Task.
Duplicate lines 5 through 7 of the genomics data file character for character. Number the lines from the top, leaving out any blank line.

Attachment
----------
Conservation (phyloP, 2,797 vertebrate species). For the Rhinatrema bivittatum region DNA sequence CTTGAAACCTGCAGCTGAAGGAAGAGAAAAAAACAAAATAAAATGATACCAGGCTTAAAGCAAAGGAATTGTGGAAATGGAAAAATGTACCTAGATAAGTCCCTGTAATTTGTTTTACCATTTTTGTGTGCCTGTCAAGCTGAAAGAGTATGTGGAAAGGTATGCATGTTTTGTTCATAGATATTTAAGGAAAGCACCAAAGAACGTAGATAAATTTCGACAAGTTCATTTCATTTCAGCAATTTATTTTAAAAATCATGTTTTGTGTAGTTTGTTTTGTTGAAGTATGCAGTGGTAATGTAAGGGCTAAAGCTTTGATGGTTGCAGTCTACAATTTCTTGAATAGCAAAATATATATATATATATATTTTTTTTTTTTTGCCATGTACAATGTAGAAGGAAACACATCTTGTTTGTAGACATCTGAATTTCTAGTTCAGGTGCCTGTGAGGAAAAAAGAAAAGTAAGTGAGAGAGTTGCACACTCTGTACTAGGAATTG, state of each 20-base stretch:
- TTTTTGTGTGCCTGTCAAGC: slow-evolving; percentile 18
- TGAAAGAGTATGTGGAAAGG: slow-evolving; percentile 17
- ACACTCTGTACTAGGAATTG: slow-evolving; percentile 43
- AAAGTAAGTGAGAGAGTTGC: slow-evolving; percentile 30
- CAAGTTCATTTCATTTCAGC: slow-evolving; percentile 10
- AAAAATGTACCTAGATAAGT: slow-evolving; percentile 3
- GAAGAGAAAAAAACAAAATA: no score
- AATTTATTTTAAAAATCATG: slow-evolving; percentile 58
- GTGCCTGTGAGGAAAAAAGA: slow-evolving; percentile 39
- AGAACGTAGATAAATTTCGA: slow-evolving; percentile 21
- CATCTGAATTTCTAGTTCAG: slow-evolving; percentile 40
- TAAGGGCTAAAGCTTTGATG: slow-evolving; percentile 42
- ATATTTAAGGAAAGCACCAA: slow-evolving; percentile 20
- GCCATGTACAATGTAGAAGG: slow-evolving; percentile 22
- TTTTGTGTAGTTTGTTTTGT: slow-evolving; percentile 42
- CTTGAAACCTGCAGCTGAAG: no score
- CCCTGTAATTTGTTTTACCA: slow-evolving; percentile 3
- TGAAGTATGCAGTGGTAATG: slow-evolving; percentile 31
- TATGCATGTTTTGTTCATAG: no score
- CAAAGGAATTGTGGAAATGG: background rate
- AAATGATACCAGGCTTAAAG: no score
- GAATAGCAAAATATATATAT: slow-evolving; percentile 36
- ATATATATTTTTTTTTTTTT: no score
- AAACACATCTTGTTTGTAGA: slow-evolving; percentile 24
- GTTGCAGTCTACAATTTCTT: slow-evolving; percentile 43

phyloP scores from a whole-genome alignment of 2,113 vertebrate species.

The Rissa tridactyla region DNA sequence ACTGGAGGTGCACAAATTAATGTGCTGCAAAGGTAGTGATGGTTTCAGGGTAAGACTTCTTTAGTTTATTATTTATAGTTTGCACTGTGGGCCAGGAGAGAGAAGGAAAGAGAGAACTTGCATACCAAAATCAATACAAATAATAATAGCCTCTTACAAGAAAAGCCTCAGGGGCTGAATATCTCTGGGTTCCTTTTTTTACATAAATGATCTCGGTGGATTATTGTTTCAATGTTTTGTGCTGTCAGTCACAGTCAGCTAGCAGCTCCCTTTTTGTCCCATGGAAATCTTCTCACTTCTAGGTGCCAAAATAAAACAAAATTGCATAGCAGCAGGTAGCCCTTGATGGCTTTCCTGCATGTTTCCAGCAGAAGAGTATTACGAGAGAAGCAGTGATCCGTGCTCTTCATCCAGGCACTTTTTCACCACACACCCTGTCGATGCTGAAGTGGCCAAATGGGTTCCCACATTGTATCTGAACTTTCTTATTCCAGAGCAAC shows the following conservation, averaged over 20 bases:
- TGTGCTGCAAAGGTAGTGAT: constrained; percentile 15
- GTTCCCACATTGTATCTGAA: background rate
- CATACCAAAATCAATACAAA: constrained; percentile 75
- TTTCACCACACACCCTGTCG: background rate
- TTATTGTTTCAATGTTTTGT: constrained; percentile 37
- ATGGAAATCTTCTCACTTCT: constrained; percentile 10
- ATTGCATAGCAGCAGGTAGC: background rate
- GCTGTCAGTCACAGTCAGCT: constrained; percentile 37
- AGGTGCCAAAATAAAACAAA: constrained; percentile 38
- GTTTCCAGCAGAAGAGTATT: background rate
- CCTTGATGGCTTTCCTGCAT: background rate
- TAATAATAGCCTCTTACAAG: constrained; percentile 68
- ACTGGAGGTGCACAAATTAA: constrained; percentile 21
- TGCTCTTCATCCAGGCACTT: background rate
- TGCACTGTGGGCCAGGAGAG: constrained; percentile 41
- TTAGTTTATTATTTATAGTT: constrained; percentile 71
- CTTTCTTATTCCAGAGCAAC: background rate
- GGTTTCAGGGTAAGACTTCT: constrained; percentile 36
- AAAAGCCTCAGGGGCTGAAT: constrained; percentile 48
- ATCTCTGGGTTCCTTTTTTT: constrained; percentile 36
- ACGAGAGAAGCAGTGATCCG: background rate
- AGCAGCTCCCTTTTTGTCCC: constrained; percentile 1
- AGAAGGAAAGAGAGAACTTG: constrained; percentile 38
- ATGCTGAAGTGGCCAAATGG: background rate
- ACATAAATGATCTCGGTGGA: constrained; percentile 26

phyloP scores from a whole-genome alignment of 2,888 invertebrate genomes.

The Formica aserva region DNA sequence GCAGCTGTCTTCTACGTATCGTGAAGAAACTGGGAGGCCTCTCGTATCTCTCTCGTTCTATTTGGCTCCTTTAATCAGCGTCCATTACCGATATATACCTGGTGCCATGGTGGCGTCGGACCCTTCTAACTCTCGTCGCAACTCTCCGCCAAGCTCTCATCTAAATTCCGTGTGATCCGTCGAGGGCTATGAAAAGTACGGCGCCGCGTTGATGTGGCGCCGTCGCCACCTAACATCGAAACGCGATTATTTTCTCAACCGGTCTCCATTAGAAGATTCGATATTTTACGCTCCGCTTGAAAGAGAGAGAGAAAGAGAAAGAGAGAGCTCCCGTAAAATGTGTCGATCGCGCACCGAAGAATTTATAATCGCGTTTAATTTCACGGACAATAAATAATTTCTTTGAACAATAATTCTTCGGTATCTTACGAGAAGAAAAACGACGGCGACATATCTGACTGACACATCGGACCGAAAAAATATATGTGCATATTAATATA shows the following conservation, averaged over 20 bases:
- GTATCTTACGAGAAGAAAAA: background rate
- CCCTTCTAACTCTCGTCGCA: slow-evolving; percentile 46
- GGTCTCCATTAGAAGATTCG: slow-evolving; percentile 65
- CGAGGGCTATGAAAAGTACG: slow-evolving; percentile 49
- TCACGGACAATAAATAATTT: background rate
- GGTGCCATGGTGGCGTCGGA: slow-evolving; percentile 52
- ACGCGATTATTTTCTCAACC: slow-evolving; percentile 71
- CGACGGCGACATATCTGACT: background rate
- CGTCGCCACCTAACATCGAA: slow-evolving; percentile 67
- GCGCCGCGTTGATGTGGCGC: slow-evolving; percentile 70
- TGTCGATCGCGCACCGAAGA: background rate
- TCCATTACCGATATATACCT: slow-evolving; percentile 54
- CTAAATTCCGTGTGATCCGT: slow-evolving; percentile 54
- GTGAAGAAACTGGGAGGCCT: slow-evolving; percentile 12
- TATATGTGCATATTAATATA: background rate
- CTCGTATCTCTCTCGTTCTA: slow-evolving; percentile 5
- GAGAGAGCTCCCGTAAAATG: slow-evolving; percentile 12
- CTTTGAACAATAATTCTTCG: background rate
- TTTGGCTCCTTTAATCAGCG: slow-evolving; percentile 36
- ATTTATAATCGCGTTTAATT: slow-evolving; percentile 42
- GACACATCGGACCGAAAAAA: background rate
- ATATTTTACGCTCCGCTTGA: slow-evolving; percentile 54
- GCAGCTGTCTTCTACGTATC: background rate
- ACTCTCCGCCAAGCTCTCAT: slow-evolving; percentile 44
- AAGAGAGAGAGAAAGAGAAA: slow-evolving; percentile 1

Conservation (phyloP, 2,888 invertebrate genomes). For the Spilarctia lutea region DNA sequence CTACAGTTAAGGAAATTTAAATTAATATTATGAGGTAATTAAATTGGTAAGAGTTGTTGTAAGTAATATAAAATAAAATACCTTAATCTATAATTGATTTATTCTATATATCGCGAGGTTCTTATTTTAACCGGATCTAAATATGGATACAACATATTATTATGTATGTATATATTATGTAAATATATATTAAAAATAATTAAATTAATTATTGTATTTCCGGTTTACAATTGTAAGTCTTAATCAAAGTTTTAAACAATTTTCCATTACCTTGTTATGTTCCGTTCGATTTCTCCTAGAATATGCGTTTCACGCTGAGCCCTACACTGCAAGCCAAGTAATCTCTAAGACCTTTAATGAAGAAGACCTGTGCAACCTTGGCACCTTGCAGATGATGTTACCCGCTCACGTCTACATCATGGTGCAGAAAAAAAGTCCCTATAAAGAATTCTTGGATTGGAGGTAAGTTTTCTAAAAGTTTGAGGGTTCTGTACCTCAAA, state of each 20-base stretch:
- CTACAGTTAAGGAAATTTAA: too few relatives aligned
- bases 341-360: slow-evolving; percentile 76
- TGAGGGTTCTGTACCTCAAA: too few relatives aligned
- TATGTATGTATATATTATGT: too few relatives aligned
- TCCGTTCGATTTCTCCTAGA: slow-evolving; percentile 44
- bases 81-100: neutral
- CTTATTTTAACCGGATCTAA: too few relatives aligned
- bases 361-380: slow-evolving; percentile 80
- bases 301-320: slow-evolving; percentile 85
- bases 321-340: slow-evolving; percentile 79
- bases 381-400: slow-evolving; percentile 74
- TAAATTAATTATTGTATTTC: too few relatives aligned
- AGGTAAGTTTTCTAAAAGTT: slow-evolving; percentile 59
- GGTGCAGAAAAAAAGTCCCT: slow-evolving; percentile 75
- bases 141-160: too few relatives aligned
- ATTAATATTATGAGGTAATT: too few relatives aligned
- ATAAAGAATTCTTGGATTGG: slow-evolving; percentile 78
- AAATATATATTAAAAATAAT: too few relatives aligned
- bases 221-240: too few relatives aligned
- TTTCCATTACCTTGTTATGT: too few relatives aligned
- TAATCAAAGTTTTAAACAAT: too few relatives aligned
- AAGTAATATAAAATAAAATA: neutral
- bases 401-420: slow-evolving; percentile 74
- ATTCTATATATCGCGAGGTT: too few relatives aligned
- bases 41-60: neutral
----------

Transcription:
- AAAGTAAGTGAGAGAGTTGC: slow-evolving; percentile 30
- CAAGTTCATTTCATTTCAGC: slow-evolving; percentile 10
- AAAAATGTACCTAGATAAGT: slow-evolving; percentile 3